If you retest these two volunteers, you should also retest some of

the 'normal performing' subjects - not new ones.

One Caveat: Statistics will be very tricky - nothing for M$-Excel ;-)

>2. Considering FDA's view point is it possible to repeat the

>analysis of these two volunteers. Or to repeat the analysis of the

>entire set of volunteers. Then to report the PK parameters based on

>the repeat analysis results.

>

IMHO no way (both questions).

>3. If none of these options are acceptable and we want to repeat the

>study under fasted state with higher number of volunteers, i s it

>justifiable to do the same with same formulation?

>

<>Even if you repeat the study with a higher sample size, you are

'forcing'

BE. And maybe you will face the same problems again. One option would

be planning for a bail out procedure based on your previous study.

Presumably your data are not (log-)normally distributed (which is a

prerequisite for ANOVA), so you may opt for a nonparametric method.

Or you define exclusion rules which have to be applied prior to the

statistical analysis.

But: in my experience FDA don't like it, and it will be a risky business

without prior consultation with FDA's review staff.

Good luck,

Helmut

--

Helmut Schuetz

BEBAC

Consultancy Services for Bioequivalence and Bioavailability Studies

Neubaugasse 36/11

1070 Vienna/Austria

tel/fax +43 1 2311746

http://BEBAC.at

Bioequivalence/Bioavailability Forum at http://forum.bebac.at

http://www.goldmark.org/netrants/no-word/attach.html - On 25 Jan 2006 at 14:13:27, manish Issar (m.issar.-a-.gmail.com) sent the message

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Hi Kumar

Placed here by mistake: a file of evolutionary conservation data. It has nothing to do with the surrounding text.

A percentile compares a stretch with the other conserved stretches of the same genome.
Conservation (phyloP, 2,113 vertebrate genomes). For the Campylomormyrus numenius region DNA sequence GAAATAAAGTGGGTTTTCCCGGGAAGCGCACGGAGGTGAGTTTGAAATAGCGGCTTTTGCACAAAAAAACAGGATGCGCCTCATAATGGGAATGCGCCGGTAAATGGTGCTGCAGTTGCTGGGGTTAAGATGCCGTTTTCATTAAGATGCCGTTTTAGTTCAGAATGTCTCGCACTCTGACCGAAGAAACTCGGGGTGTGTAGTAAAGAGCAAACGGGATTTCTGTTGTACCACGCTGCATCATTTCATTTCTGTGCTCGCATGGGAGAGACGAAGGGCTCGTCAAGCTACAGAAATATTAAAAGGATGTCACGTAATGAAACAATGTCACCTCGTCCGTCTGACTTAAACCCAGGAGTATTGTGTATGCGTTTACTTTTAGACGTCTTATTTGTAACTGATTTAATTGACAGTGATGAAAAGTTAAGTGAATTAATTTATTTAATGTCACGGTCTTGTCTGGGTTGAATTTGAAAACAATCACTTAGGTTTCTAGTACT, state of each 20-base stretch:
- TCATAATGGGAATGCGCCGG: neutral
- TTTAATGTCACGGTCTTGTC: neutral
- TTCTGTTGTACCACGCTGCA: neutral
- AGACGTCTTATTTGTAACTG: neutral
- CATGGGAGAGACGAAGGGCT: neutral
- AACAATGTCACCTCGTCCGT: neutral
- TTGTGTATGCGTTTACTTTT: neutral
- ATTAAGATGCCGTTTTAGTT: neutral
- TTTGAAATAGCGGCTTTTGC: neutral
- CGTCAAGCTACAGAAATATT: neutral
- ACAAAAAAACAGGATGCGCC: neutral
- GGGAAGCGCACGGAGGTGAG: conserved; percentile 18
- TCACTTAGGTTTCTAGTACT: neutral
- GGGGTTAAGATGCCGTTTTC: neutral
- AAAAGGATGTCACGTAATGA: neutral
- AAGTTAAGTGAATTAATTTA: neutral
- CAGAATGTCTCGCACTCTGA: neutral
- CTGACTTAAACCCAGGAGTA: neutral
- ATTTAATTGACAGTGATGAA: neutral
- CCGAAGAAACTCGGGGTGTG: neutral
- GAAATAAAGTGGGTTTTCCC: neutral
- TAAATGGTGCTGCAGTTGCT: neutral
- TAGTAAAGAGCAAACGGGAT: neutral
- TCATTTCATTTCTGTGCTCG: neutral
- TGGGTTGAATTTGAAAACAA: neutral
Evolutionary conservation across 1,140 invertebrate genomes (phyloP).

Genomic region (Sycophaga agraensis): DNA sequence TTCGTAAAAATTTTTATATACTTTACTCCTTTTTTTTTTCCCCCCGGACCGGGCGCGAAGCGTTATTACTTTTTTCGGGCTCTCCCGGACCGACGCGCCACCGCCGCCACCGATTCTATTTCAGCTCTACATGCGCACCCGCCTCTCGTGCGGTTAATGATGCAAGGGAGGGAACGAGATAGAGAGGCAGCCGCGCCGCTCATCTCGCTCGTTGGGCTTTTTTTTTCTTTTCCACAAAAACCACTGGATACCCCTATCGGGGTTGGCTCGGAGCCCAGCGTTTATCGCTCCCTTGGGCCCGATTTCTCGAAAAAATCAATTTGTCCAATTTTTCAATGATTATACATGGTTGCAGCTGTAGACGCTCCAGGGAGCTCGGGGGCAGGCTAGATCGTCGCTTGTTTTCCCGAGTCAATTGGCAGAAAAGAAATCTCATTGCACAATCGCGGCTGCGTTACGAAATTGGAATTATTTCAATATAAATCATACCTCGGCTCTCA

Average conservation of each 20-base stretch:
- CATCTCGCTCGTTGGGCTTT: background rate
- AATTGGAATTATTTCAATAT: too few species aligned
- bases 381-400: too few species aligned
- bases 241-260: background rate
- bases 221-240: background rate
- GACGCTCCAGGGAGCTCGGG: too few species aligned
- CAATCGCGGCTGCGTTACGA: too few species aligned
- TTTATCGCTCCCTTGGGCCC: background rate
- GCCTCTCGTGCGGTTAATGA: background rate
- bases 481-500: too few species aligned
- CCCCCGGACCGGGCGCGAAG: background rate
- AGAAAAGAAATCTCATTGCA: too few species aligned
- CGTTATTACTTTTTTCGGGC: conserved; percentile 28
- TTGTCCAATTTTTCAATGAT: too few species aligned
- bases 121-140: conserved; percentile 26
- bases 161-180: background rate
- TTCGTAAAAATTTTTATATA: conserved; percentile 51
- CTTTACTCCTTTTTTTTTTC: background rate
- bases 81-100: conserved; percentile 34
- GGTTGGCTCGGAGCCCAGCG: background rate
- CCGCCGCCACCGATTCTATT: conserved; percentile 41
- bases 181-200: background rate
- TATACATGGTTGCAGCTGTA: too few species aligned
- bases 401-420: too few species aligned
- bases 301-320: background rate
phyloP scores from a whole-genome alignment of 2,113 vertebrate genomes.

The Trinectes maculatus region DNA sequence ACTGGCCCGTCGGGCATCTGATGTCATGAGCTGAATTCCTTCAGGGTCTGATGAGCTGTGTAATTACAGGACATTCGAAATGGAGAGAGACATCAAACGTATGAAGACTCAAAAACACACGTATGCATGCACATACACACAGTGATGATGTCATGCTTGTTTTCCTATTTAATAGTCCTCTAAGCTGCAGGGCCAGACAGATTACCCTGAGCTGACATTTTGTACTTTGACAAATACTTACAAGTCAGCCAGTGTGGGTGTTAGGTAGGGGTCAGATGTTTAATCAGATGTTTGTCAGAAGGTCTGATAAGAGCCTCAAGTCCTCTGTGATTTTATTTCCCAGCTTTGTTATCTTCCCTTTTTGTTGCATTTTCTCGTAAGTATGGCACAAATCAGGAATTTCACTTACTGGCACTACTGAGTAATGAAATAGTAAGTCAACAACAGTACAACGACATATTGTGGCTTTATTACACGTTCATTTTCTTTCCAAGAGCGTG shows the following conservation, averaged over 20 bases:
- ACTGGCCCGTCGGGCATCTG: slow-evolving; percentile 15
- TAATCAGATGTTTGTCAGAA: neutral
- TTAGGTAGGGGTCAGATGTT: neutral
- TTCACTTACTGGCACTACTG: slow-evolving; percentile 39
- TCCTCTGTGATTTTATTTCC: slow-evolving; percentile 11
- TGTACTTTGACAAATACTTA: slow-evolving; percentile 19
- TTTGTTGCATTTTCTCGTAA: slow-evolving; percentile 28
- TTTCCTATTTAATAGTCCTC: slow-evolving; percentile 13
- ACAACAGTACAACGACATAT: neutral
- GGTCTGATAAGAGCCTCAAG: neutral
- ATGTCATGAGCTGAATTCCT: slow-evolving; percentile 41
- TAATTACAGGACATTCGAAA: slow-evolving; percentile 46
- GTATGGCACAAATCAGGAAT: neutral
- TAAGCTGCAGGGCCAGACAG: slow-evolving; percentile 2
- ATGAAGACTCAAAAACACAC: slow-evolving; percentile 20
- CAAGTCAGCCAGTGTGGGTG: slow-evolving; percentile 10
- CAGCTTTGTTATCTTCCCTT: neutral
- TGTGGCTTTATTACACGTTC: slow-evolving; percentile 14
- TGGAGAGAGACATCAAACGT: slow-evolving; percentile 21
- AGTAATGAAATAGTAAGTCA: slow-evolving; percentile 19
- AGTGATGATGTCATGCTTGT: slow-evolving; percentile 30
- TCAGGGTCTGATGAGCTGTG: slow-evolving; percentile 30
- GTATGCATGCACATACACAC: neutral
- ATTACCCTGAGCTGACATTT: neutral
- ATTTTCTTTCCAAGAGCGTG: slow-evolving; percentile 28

It would be good idea to identify one subject that is really making a

difference when removed form the BE stats. The better way to go would

be to redose that particular subject along with approximately 20% of

the total number of subjects used in that particular study. Subjects

that comprise the 20% would behave as controls for the add-on study.

All you have to show is that the Cmax ratio of the outlier subject is

in allignment to the geomean Cmax ratios of the main study. once the

add-on study indicates that particular subject was indeed an outlier

then that subject could be removed from the final BE stats report of

your main study.

Repeat analysis should be performed with a clear objective. Too many

repeats are not considered good by the federal agency. I agree too,

that too many repeats are indicative of a lack of control on the

assay at that first glance. If repeats are to be done it should be

performed on a particular timepoint that is suspicious and should

also be justified for.

Yes, you could repeat that study with the same formulation but have

to base reasons to show that the product is BioInequivalent and not

really product failure.

Hope this helps

Manish Issar, Ph.D

Sandoz Inc.

4700 Sandoz Drive

Wilson, NC-27893

USA